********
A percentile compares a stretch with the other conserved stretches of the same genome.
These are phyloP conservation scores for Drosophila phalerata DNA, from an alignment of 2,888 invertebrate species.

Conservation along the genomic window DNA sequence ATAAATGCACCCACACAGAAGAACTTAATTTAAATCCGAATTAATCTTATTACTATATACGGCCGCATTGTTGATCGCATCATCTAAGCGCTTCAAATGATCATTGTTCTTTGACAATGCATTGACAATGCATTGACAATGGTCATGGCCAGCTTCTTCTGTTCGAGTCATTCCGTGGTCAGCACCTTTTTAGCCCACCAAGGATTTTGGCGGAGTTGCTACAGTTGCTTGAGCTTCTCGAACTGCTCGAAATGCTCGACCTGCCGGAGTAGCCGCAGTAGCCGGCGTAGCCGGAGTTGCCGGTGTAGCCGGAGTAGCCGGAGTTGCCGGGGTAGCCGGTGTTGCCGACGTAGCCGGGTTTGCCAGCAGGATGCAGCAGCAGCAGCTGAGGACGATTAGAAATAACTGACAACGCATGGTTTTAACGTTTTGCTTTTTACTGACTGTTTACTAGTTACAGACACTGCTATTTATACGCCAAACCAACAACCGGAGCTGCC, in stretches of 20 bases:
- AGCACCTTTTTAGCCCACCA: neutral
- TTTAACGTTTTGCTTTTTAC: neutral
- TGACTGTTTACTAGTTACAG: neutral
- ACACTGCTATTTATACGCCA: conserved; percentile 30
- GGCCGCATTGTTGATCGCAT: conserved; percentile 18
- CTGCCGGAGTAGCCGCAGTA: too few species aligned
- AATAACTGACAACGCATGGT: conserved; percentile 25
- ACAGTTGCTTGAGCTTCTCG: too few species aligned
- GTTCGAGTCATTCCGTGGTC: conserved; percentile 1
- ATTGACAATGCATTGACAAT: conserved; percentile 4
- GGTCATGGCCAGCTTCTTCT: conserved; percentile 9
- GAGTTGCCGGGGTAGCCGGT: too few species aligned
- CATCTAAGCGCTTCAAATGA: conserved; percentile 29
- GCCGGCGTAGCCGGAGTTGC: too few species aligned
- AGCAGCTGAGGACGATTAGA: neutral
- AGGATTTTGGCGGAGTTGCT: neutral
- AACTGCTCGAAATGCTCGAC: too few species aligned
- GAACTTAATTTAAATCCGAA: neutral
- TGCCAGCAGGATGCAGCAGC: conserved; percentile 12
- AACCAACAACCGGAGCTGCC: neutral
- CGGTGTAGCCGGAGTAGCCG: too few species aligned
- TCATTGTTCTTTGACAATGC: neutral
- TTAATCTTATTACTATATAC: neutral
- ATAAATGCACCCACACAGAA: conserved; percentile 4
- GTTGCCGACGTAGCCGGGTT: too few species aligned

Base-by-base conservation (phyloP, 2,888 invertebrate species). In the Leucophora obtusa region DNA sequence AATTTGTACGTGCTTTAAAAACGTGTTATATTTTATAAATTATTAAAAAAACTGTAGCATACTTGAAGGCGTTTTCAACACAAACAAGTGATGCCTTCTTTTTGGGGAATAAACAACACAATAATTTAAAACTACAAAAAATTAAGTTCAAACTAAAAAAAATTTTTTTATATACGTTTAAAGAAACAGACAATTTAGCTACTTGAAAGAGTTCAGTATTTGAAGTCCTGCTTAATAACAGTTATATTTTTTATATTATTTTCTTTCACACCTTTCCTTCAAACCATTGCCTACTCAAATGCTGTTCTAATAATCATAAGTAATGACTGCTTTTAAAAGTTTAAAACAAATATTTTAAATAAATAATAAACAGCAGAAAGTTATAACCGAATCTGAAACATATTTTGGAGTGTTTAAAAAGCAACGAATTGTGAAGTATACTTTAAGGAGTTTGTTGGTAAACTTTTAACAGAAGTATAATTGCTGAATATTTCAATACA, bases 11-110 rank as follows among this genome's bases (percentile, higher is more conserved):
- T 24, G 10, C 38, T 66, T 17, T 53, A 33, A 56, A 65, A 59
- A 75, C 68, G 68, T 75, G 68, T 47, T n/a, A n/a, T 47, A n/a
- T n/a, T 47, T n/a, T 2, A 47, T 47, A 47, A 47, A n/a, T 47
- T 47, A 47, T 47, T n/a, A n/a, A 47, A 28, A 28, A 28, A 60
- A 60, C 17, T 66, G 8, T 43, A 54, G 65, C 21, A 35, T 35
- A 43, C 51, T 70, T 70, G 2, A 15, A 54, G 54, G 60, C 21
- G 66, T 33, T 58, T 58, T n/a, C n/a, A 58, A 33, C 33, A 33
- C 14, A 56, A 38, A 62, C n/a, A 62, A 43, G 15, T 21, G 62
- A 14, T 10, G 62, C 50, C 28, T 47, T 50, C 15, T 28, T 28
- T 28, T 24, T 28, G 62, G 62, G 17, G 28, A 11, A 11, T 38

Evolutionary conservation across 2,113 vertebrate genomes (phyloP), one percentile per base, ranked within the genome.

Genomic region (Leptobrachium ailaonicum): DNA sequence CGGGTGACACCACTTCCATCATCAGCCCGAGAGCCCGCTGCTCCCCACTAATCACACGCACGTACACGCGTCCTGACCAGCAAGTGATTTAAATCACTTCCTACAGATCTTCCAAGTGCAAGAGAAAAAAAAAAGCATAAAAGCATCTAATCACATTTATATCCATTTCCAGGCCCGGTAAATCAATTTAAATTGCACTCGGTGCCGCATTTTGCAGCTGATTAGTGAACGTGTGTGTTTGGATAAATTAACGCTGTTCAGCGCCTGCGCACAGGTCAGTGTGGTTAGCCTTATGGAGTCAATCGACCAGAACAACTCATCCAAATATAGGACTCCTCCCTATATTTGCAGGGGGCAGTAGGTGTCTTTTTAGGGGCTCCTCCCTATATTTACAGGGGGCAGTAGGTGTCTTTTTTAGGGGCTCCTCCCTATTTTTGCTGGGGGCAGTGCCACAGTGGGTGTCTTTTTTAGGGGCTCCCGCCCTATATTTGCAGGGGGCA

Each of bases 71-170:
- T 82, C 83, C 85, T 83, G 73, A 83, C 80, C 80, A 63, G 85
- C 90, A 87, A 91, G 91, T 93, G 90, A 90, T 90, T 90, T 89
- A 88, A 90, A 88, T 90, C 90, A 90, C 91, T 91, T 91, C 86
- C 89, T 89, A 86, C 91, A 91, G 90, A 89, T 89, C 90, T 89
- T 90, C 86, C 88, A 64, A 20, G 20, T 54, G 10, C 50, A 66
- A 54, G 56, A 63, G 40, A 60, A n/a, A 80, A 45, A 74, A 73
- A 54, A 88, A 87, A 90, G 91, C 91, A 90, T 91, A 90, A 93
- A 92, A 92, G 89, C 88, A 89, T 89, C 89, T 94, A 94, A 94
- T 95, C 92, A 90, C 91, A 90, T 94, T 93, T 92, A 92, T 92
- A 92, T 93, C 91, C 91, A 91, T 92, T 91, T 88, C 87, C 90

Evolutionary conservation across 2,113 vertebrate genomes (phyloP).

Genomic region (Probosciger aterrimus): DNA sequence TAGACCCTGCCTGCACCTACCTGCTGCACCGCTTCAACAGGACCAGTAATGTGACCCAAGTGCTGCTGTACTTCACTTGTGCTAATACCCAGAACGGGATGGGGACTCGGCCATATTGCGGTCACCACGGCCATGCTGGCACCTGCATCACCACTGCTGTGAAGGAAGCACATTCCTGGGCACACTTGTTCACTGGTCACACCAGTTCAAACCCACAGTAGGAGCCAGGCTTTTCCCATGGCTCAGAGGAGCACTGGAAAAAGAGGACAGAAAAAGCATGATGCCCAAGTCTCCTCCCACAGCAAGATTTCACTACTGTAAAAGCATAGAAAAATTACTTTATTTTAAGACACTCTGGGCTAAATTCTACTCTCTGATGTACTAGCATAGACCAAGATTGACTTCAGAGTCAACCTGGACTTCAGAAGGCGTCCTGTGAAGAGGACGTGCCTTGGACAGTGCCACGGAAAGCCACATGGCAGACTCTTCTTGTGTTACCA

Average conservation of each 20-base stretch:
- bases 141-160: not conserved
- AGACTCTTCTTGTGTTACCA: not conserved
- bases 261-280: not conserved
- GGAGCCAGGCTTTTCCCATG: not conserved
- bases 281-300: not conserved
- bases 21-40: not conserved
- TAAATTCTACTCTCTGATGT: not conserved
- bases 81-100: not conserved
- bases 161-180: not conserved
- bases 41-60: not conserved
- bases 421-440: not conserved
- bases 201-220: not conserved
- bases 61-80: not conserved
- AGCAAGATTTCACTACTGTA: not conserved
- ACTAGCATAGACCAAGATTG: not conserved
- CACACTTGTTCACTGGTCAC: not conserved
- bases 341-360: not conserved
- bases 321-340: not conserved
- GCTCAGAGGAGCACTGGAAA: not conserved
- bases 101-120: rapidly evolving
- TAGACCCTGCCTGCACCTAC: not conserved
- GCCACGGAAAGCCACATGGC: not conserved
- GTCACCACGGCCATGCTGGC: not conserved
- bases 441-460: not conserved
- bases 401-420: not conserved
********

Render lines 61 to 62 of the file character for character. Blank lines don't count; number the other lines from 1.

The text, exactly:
- bases 21-40: not conserved
- TAAATTCTACTCTCTGATGT: not conserved